Be your own cybersecurity hero

Spooky season is approaching, but that doesn’t mean your online experience needs to be scary.

Large-scale adoption of remote work, cyberattacks on healthcare organizations, coronavirus-themed phishing, and other key cybersecurity events of the pandemic year

Temperatures are finally cooling down, but cybersecurity is officially heating up! While October marks the first full month of fall, it’s also National Cybersecurity Awareness Month (NCSAM). On top of going apple picking, dressing up for Halloween and pumpkin carving, it’s time to make sure nothing spooky happens online. At Kaspersky, we champion cybersecurity on a daily basis, but NCSAM is particularly special because it brings together individuals, government organizations and businesses alike to ensure everyone has the tools necessary for the safest online experience possible.

This year’s NCSAM theme is “Do Your Part. #BeCyberSmart.” As COVID-19 has blurred the line between our online and offline selves, it’s up to us to make sure our cyberspace is safe. The theme is meant to put the power back in the hands of individuals and organizations to protect their online world. But what does that entail?

The basics

Readers of Kaspersky Daily more than likely have the cybersecurity basics down by now. However, we know that there are some that don’t.

For starters, the value of a strong password has essentially been drilled into our heads. Leveling up account security with multi-factor authentication is slowly starting to become more and more popular. If you’ve suffered any sort of hardware/software failure, data corruption or malicious attack, then you already know to back up your data to an external drive. Lastly, if you want to minimize the “attack me” sign on your back, update your software regularly (or better yet, automate the updates).

Fight the phish

In Q2 2021 alone, our Anti-Phishing system detected and blocked more than 50 million attempted redirects. COVID-19 has driven more people toward online services and for the first time since the start of the pandemic, online stores were the organizations most used by cybercriminals as bait. It’s more important than ever to be wary of emails, texts or chats from strangers or unexpected persons. If you come across a phishing message, delete it without opening it, don’t click any links, manually block the sender and consider purchasing an extra line of security.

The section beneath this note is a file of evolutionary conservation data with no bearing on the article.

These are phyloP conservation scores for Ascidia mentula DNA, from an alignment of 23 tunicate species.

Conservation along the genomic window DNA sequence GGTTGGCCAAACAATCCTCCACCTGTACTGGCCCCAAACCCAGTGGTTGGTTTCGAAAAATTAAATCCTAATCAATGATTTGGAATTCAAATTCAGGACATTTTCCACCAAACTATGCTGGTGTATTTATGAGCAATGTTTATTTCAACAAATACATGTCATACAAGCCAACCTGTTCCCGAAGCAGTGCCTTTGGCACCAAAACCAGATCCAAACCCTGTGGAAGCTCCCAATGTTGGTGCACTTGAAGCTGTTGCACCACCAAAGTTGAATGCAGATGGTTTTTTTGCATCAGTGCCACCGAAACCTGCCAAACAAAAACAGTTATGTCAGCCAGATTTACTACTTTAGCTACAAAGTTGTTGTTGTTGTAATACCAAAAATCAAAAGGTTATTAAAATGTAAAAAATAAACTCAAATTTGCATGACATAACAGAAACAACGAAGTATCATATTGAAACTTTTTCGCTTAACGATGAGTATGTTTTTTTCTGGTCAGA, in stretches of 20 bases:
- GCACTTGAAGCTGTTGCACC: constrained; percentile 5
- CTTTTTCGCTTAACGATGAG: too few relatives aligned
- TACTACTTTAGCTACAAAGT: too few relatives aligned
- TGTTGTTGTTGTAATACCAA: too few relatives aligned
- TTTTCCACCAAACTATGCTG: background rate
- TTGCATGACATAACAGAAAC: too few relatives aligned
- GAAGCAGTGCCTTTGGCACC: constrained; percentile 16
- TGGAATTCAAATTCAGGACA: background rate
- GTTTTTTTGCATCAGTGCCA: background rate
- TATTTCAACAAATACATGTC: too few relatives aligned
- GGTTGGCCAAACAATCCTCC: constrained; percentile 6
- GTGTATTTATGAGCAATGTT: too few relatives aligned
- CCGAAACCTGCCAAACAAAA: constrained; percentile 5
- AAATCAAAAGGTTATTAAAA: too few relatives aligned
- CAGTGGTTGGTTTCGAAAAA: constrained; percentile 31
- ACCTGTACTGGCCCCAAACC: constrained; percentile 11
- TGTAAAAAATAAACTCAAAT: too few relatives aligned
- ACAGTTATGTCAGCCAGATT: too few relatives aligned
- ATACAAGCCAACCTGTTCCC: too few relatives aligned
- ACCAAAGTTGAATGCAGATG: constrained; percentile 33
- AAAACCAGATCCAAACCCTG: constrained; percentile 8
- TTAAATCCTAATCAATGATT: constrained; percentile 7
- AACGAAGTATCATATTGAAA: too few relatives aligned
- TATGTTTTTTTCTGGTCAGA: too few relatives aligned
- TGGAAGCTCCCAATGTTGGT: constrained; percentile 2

Explore, experience and share

There’s more to cybersecurity than most of us really know, especially those who aren’t working in the field. In the short time I’ve worked at Kaspersky, I’ve learned so much and implemented many new lines of cybersecurity defense on all of my personal devices, from a password manager to an authenticator app to a total protection software. There’s no better cybersecurity education than diving in yourself and working in the field. The cybersecurity field is rapidly growing and there’s a career path for everyone, whether it be students, veterans or just anyone looking for a career change.

Cybersecurity first

Whether a business or an individual, cybersecurity must be a top priority when interacting and connecting online. Businesses need to ensure that cybersecurity is a core part of their products and processes, from employee onboarding to making sure teams have the tools they need to stay safe. For individuals, staying vigilant and cognizant of cybersecurity is essential when navigating the internet. Thoroughly researching products and devices before buying, considering security and privacy settings, updating any default passwords are great first cybersecurity steps.

Cybersecurity shouldn’t be pushed to the wayside and NCSAM is here to remind everyone of that. The more our lives become ingrained with cyberspace, the more vigilant we must become against cyberattacks. Use this month wisely and reassess your digital behavior. The Kaspersky Daily blog is a great resource for our best tips and tricks for becoming more resilient against cyberattacks. As always, remember to #BeCyberSmart.

Tomiris backdoor

At the SAS 2021 conference, our experts talked about the Tomiris backdoor, which appears to be linked to the DarkHalo group.